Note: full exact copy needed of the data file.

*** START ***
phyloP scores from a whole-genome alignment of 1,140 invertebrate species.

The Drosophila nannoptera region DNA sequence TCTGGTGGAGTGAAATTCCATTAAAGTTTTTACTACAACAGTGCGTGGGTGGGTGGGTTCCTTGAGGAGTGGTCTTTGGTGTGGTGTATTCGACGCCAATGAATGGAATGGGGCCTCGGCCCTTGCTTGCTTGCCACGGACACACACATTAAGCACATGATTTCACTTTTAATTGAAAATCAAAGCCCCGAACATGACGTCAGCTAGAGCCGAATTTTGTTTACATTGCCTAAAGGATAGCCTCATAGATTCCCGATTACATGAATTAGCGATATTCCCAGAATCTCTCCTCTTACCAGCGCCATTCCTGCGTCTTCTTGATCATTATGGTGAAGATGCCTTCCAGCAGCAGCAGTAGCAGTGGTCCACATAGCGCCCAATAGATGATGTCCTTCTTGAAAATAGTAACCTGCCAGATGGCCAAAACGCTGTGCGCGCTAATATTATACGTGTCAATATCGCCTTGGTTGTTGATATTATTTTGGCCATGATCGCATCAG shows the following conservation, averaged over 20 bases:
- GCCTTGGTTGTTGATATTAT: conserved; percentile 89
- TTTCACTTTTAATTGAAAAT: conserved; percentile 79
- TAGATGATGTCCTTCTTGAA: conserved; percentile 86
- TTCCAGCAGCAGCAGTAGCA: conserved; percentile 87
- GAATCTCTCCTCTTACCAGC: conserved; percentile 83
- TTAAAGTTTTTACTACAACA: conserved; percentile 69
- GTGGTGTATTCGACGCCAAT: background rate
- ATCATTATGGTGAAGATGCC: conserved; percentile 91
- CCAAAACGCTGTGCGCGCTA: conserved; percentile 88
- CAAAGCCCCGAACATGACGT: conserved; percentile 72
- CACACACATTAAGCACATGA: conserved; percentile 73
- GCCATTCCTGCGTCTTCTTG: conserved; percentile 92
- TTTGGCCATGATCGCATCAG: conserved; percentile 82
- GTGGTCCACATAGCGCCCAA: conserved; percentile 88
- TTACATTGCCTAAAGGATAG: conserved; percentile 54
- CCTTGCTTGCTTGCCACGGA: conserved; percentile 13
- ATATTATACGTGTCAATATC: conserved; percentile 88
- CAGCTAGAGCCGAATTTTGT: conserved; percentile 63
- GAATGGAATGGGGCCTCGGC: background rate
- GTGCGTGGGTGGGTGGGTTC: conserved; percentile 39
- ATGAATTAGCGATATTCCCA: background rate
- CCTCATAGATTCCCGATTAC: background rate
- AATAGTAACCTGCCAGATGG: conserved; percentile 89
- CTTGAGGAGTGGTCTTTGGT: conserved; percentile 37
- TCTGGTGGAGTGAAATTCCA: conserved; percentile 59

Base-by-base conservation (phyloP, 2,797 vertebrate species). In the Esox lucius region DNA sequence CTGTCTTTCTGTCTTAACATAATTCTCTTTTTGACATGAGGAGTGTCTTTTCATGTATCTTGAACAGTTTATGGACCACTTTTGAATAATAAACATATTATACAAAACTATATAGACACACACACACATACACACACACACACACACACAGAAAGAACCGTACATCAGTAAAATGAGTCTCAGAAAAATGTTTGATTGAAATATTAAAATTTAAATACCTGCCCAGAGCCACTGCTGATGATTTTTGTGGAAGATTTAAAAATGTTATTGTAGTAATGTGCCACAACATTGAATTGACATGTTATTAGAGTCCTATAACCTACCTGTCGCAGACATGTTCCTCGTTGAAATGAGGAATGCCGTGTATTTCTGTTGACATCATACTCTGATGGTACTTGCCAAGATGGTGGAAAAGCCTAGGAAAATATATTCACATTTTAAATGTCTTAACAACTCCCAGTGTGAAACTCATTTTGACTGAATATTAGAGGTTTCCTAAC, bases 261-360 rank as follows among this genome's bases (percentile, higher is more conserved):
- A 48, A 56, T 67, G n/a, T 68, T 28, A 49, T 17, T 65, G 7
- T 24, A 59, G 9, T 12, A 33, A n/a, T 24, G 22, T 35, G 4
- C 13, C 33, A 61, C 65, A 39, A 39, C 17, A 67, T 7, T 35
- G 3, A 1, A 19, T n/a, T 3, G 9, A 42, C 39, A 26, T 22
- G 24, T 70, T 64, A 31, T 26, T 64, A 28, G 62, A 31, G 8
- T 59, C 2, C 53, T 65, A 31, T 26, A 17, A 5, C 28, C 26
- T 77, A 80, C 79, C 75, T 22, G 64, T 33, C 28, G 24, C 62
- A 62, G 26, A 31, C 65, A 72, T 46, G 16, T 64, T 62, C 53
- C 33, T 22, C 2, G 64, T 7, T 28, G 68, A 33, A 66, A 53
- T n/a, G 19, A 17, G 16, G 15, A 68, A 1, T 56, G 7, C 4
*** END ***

phyloP scores from a whole-genome alignment of 1,140 invertebrate species.

The Drosophila nannoptera region DNA sequence TCTGGTGGAGTGAAATTCCATTAAAGTTTTTACTACAACAGTGCGTGGGTGGGTGGGTTCCTTGAGGAGTGGTCTTTGGTGTGGTGTATTCGACGCCAATGAATGGAATGGGGCCTCGGCCCTTGCTTGCTTGCCACGGACACACACATTAAGCACATGATTTCACTTTTAATTGAAAATCAAAGCCCCGAACATGACGTCAGCTAGAGCCGAATTTTGTTTACATTGCCTAAAGGATAGCCTCATAGATTCCCGATTACATGAATTAGCGATATTCCCAGAATCTCTCCTCTTACCAGCGCCATTCCTGCGTCTTCTTGATCATTATGGTGAAGATGCCTTCCAGCAGCAGCAGTAGCAGTGGTCCACATAGCGCCCAATAGATGATGTCCTTCTTGAAAATAGTAACCTGCCAGATGGCCAAAACGCTGTGCGCGCTAATATTATACGTGTCAATATCGCCTTGGTTGTTGATATTATTTTGGCCATGATCGCATCAG shows the following conservation, averaged over 20 bases:
- GCCTTGGTTGTTGATATTAT: conserved; percentile 89
- TTTCACTTTTAATTGAAAAT: conserved; percentile 79
- TAGATGATGTCCTTCTTGAA: conserved; percentile 86
- TTCCAGCAGCAGCAGTAGCA: conserved; percentile 87
- GAATCTCTCCTCTTACCAGC: conserved; percentile 83
- TTAAAGTTTTTACTACAACA: conserved; percentile 69
- GTGGTGTATTCGACGCCAAT: background rate
- ATCATTATGGTGAAGATGCC: conserved; percentile 91
- CCAAAACGCTGTGCGCGCTA: conserved; percentile 88
- CAAAGCCCCGAACATGACGT: conserved; percentile 72
- CACACACATTAAGCACATGA: conserved; percentile 73
- GCCATTCCTGCGTCTTCTTG: conserved; percentile 92
- TTTGGCCATGATCGCATCAG: conserved; percentile 82
- GTGGTCCACATAGCGCCCAA: conserved; percentile 88
- TTACATTGCCTAAAGGATAG: conserved; percentile 54
- CCTTGCTTGCTTGCCACGGA: conserved; percentile 13
- ATATTATACGTGTCAATATC: conserved; percentile 88
- CAGCTAGAGCCGAATTTTGT: conserved; percentile 63
- GAATGGAATGGGGCCTCGGC: background rate
- GTGCGTGGGTGGGTGGGTTC: conserved; percentile 39
- ATGAATTAGCGATATTCCCA: background rate
- CCTCATAGATTCCCGATTAC: background rate
- AATAGTAACCTGCCAGATGG: conserved; percentile 89
- CTTGAGGAGTGGTCTTTGGT: conserved; percentile 37
- TCTGGTGGAGTGAAATTCCA: conserved; percentile 59

Base-by-base conservation (phyloP, 2,797 vertebrate species). In the Esox lucius region DNA sequence CTGTCTTTCTGTCTTAACATAATTCTCTTTTTGACATGAGGAGTGTCTTTTCATGTATCTTGAACAGTTTATGGACCACTTTTGAATAATAAACATATTATACAAAACTATATAGACACACACACACATACACACACACACACACACACAGAAAGAACCGTACATCAGTAAAATGAGTCTCAGAAAAATGTTTGATTGAAATATTAAAATTTAAATACCTGCCCAGAGCCACTGCTGATGATTTTTGTGGAAGATTTAAAAATGTTATTGTAGTAATGTGCCACAACATTGAATTGACATGTTATTAGAGTCCTATAACCTACCTGTCGCAGACATGTTCCTCGTTGAAATGAGGAATGCCGTGTATTTCTGTTGACATCATACTCTGATGGTACTTGCCAAGATGGTGGAAAAGCCTAGGAAAATATATTCACATTTTAAATGTCTTAACAACTCCCAGTGTGAAACTCATTTTGACTGAATATTAGAGGTTTCCTAAC, bases 261-360 rank as follows among this genome's bases (percentile, higher is more conserved):
- A 48, A 56, T 67, G n/a, T 68, T 28, A 49, T 17, T 65, G 7
- T 24, A 59, G 9, T 12, A 33, A n/a, T 24, G 22, T 35, G 4
- C 13, C 33, A 61, C 65, A 39, A 39, C 17, A 67, T 7, T 35
- G 3, A 1, A 19, T n/a, T 3, G 9, A 42, C 39, A 26, T 22
- G 24, T 70, T 64, A 31, T 26, T 64, A 28, G 62, A 31, G 8
- T 59, C 2, C 53, T 65, A 31, T 26, A 17, A 5, C 28, C 26
- T 77, A 80, C 79, C 75, T 22, G 64, T 33, C 28, G 24, C 62
- A 62, G 26, A 31, C 65, A 72, T 46, G 16, T 64, T 62, C 53
- C 33, T 22, C 2, G 64, T 7, T 28, G 68, A 33, A 66, A 53
- T n/a, G 19, A 17, G 16, G 15, A 68, A 1, T 56, G 7, C 4